Councillors hope a deal over the running of Swansea's Liberty Stadium could be struck before May's council elections, BBC Wales understands.
Swansea council built the £27m stadium where Swansea City FC and the Ospreys RFC have played since 2005.
Swansea City's new American owners have held unofficial talks with the council since they bought the club last summer.
The authority's cabinet approved the start of formal talks on a new Liberty Stadium lease on Thursday.
The Swans and the Ospreys currently pay a peppercorn rent to the Swansea Stadium Management Company (SSMC) - a body running the stadium which is a partnership between the council and the two clubs.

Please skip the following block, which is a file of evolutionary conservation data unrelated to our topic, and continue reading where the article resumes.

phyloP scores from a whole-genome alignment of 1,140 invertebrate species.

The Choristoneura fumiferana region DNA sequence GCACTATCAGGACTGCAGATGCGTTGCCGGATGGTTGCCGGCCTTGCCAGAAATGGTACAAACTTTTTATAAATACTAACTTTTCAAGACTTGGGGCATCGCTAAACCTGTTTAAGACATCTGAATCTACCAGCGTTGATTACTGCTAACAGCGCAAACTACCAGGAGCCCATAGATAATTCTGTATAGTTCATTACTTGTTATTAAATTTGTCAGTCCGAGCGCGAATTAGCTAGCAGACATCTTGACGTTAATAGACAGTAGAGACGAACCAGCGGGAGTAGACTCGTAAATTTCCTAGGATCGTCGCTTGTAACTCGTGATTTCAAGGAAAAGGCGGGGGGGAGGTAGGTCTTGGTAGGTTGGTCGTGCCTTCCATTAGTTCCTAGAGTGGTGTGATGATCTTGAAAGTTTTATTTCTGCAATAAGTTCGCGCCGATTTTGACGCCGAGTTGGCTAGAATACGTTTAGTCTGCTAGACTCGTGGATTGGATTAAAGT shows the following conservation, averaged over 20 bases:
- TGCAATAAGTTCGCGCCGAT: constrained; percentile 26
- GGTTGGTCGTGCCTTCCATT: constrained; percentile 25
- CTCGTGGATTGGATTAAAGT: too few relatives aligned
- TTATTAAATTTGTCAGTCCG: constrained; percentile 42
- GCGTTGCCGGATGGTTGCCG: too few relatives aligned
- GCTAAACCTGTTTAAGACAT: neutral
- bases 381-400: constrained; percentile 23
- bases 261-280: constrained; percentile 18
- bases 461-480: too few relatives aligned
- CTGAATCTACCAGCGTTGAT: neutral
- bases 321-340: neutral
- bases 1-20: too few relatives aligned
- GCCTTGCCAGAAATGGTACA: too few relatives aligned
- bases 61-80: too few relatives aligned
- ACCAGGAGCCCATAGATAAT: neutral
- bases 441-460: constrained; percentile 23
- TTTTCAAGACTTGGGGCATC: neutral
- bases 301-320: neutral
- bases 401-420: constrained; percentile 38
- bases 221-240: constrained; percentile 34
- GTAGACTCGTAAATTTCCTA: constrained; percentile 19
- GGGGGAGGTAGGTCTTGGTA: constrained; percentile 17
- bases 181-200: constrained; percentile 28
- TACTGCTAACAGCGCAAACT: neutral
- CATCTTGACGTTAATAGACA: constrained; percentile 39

But council leader Rob Stewart said last week the SSMC structure was "not fit for purpose anymore" following the success and growth of both clubs.
Swansea City have gone from a fourth-tier Football League club to play in the Premier League while the Ospreys are Wales' most successful club since the start of regional rugby.
The Swans owners want to lease the ground and explore more commercial opportunities out of it including stadium naming rights and possible expansion.
"The council's ambition is to secure the best value for the people of Swansea from any future arrangements," said Mr Stewart.
"The current arrangements are not viable long term and do nothing to give the clubs the freedom they need to grow and succeed commercially or give the taxpayers a return on the investment made when the stadium was built - that's the balance the negotiations will try to achieve."
It is understood many of the aspects of a potential deal have already been discussed which would help to speed up the process.